The fact is, the clear purpose of many of the antiterror policies this administration in its first days tried to undo through Executive order was to deal with this threat that the Attorney General is now calling ``new.'' These threats did not begin with the Times Square bomber any more than they ended on 9/11. They have been with us for a long time now, and they are as urgent today as they were 9 years ago.
CONGRESSIONAL BUDGET OFFICE REPORT
Now, Mr. President, I would also like to note some news that might have slipped past some people yesterday in the midst of everything else that is going on. I am referring to the Congressional Budget Office report that the health care bill is now expected to cost $115 billion more than the administration said it would, wiping out every penny of savings they claimed the bill would produce.
This is truly astounding. Here was one of the Democrats' primary arguments in favor of their health care bill: that it would lower the deficit. Yet now we are learning that it will not. But you will not hear a word about it from the people who made that argument day in and day out for more than a year.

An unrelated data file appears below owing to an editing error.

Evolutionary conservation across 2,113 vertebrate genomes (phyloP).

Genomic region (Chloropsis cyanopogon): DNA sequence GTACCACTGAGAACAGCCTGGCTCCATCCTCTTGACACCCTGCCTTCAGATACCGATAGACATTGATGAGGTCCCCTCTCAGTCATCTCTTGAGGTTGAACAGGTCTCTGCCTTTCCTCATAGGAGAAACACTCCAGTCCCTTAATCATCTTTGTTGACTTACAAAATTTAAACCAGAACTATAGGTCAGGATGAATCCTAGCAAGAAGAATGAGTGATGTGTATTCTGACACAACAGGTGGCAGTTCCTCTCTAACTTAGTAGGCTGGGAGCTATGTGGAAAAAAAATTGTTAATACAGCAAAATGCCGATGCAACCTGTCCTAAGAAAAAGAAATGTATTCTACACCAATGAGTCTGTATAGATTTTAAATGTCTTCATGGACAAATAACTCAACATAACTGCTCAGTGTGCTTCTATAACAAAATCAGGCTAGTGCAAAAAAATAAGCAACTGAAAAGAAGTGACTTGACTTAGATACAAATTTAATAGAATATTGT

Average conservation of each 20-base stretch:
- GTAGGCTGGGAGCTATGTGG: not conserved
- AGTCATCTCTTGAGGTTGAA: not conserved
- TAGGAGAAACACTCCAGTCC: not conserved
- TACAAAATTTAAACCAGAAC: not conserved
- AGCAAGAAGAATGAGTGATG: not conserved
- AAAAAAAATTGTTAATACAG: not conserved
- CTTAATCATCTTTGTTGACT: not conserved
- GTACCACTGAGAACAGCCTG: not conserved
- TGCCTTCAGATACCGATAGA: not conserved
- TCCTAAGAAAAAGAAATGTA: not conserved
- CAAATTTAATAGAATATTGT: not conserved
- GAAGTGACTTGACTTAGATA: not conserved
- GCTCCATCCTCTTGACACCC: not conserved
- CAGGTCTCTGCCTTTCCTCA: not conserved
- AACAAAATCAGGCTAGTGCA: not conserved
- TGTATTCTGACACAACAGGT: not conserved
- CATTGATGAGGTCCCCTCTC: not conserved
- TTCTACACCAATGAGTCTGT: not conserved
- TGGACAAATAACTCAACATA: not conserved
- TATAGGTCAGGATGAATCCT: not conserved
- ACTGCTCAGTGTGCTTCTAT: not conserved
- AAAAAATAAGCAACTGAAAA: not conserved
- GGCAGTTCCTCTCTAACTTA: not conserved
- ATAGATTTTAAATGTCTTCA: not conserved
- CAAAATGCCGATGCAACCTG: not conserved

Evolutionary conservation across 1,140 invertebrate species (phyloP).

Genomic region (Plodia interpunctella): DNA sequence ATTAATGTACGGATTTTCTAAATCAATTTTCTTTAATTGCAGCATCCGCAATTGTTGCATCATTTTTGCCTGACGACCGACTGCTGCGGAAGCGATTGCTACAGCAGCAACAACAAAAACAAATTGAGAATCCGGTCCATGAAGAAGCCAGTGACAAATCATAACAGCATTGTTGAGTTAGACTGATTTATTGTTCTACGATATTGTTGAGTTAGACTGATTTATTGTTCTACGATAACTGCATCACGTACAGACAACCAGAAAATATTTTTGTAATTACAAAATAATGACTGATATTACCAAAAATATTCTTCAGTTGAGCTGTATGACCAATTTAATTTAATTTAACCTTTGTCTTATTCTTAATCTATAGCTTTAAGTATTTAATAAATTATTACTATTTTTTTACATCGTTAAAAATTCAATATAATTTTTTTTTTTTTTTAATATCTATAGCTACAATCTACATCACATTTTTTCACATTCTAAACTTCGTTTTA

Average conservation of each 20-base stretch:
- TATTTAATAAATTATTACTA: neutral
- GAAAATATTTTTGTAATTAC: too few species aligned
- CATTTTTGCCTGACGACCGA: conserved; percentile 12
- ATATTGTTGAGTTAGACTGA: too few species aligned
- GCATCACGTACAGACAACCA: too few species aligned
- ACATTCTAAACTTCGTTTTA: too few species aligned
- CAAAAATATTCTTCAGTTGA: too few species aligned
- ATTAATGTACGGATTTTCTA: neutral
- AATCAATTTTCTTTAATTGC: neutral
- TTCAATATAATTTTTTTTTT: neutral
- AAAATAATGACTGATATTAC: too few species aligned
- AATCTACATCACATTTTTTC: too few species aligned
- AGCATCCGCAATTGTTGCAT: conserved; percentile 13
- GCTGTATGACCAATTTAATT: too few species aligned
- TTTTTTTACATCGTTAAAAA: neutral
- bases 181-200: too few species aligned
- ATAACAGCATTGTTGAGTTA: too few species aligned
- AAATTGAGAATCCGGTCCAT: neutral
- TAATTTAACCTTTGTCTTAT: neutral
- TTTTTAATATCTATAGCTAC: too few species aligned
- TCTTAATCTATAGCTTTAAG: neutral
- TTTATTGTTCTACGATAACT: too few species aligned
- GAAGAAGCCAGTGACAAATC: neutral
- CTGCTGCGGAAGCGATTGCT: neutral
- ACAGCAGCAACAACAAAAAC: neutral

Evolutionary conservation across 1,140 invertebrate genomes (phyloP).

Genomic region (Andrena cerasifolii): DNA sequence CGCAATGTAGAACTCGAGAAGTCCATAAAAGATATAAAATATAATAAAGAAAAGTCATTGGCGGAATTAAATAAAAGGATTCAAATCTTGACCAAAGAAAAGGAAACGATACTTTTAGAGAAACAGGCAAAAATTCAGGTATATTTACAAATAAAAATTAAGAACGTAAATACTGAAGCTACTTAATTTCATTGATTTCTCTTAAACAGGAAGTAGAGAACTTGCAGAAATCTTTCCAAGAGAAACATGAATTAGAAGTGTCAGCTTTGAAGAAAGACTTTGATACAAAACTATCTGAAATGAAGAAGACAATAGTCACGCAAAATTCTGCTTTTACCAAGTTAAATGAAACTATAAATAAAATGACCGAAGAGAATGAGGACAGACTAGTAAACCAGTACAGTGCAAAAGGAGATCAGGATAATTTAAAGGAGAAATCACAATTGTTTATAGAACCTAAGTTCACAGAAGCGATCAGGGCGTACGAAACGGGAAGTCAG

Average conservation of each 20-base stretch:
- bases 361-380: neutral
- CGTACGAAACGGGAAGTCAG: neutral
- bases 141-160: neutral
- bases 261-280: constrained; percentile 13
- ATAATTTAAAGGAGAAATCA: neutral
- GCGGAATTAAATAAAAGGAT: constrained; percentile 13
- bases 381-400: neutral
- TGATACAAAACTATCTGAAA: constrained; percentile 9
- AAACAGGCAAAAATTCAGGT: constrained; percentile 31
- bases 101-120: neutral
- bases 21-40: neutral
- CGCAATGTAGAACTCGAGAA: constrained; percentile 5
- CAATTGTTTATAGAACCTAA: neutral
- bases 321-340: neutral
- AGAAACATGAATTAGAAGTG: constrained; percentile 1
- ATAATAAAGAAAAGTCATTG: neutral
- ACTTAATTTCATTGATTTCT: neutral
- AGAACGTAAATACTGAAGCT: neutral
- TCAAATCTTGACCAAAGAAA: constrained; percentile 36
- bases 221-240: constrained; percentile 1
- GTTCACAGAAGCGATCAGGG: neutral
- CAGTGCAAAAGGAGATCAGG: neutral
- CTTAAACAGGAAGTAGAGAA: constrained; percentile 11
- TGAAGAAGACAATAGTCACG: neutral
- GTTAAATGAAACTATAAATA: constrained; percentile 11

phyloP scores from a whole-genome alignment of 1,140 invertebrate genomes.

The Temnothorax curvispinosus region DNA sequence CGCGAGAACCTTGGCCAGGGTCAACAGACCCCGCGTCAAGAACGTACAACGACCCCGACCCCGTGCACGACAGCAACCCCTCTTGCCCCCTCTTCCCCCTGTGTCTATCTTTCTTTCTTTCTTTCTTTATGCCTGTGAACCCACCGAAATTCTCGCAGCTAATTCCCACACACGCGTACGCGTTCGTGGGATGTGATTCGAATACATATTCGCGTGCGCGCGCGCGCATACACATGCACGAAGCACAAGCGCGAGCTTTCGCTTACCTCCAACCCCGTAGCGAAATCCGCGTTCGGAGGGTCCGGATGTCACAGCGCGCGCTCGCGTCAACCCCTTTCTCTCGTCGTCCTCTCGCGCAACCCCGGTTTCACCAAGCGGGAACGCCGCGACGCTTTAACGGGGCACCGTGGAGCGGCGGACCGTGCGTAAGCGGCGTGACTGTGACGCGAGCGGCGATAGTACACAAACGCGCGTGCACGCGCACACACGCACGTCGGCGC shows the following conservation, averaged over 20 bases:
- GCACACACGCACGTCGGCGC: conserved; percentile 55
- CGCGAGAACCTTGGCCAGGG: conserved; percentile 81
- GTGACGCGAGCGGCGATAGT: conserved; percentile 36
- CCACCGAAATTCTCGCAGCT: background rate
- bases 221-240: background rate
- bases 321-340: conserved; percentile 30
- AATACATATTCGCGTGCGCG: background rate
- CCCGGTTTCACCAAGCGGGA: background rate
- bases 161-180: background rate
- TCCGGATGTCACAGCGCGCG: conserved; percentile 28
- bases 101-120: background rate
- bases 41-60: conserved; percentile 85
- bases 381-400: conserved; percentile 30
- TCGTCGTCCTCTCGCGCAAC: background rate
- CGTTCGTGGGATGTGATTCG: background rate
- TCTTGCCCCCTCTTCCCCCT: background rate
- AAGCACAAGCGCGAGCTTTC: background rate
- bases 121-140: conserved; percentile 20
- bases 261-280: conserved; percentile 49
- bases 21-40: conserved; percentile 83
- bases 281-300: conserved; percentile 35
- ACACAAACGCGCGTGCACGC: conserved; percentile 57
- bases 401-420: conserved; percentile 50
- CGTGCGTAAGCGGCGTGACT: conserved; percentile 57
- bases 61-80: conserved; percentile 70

The fact is, the list of failed promises is growing every day.
They called us alarmists for saying businesses would dump employees from their insurance plan. Yet now it is being reported that some of the Nation's biggest employers are seriously considering cutting employee health care and paying the lower cost penalties instead, just as we predicted. There goes the President's vow that ``if you like the plan you have, you can keep it.''
Another thing we heard was that the health care bill would slow the growth of health care costs for families, businesses, and government. Yet an analysis last month by the Obama administration's own Actuary found that this bill will actually increase costs and that the national spending on health care alone could go up by $1/3 trillion--$1/3 trillion.